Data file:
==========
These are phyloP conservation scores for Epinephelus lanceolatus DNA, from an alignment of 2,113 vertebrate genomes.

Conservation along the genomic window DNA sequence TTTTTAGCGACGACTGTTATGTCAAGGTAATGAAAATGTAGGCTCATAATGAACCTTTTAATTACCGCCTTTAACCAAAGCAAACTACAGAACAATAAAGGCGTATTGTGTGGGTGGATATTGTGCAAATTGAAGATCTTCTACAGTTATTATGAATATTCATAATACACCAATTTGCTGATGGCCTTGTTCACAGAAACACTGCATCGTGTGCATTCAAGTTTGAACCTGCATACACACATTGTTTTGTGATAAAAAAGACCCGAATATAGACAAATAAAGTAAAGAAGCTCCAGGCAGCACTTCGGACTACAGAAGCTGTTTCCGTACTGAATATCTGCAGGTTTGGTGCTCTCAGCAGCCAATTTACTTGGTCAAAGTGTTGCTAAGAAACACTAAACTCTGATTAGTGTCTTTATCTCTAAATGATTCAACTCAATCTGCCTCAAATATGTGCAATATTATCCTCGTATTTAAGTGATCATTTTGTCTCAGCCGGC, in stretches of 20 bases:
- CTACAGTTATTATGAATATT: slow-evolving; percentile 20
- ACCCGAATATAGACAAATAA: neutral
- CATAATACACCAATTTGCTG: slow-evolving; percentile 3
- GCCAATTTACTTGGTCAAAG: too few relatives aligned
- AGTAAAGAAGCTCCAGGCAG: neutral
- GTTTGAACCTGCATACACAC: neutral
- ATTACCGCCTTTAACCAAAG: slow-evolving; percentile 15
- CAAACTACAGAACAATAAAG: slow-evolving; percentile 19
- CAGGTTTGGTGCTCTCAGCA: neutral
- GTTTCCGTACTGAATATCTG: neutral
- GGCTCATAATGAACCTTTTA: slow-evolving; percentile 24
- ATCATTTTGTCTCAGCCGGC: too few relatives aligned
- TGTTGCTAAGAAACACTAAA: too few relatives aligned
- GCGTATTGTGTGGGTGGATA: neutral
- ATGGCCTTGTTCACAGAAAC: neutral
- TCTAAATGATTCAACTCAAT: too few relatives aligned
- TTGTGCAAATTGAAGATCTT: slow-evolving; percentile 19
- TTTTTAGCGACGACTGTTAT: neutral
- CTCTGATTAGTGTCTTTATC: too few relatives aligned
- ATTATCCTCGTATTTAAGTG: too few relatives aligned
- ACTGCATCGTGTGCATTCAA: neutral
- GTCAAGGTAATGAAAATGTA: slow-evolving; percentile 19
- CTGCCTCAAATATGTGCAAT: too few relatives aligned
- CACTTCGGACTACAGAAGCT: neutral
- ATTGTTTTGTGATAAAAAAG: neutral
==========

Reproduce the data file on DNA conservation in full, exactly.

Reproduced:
These are phyloP conservation scores for Epinephelus lanceolatus DNA, from an alignment of 2,113 vertebrate genomes.

Conservation along the genomic window DNA sequence TTTTTAGCGACGACTGTTATGTCAAGGTAATGAAAATGTAGGCTCATAATGAACCTTTTAATTACCGCCTTTAACCAAAGCAAACTACAGAACAATAAAGGCGTATTGTGTGGGTGGATATTGTGCAAATTGAAGATCTTCTACAGTTATTATGAATATTCATAATACACCAATTTGCTGATGGCCTTGTTCACAGAAACACTGCATCGTGTGCATTCAAGTTTGAACCTGCATACACACATTGTTTTGTGATAAAAAAGACCCGAATATAGACAAATAAAGTAAAGAAGCTCCAGGCAGCACTTCGGACTACAGAAGCTGTTTCCGTACTGAATATCTGCAGGTTTGGTGCTCTCAGCAGCCAATTTACTTGGTCAAAGTGTTGCTAAGAAACACTAAACTCTGATTAGTGTCTTTATCTCTAAATGATTCAACTCAATCTGCCTCAAATATGTGCAATATTATCCTCGTATTTAAGTGATCATTTTGTCTCAGCCGGC, in stretches of 20 bases:
- CTACAGTTATTATGAATATT: slow-evolving; percentile 20
- ACCCGAATATAGACAAATAA: neutral
- CATAATACACCAATTTGCTG: slow-evolving; percentile 3
- GCCAATTTACTTGGTCAAAG: too few relatives aligned
- AGTAAAGAAGCTCCAGGCAG: neutral
- GTTTGAACCTGCATACACAC: neutral
- ATTACCGCCTTTAACCAAAG: slow-evolving; percentile 15
- CAAACTACAGAACAATAAAG: slow-evolving; percentile 19
- CAGGTTTGGTGCTCTCAGCA: neutral
- GTTTCCGTACTGAATATCTG: neutral
- GGCTCATAATGAACCTTTTA: slow-evolving; percentile 24
- ATCATTTTGTCTCAGCCGGC: too few relatives aligned
- TGTTGCTAAGAAACACTAAA: too few relatives aligned
- GCGTATTGTGTGGGTGGATA: neutral
- ATGGCCTTGTTCACAGAAAC: neutral
- TCTAAATGATTCAACTCAAT: too few relatives aligned
- TTGTGCAAATTGAAGATCTT: slow-evolving; percentile 19
- TTTTTAGCGACGACTGTTAT: neutral
- CTCTGATTAGTGTCTTTATC: too few relatives aligned
- ATTATCCTCGTATTTAAGTG: too few relatives aligned
- ACTGCATCGTGTGCATTCAA: neutral
- GTCAAGGTAATGAAAATGTA: slow-evolving; percentile 19
- CTGCCTCAAATATGTGCAAT: too few relatives aligned
- CACTTCGGACTACAGAAGCT: neutral
- ATTGTTTTGTGATAAAAAAG: neutral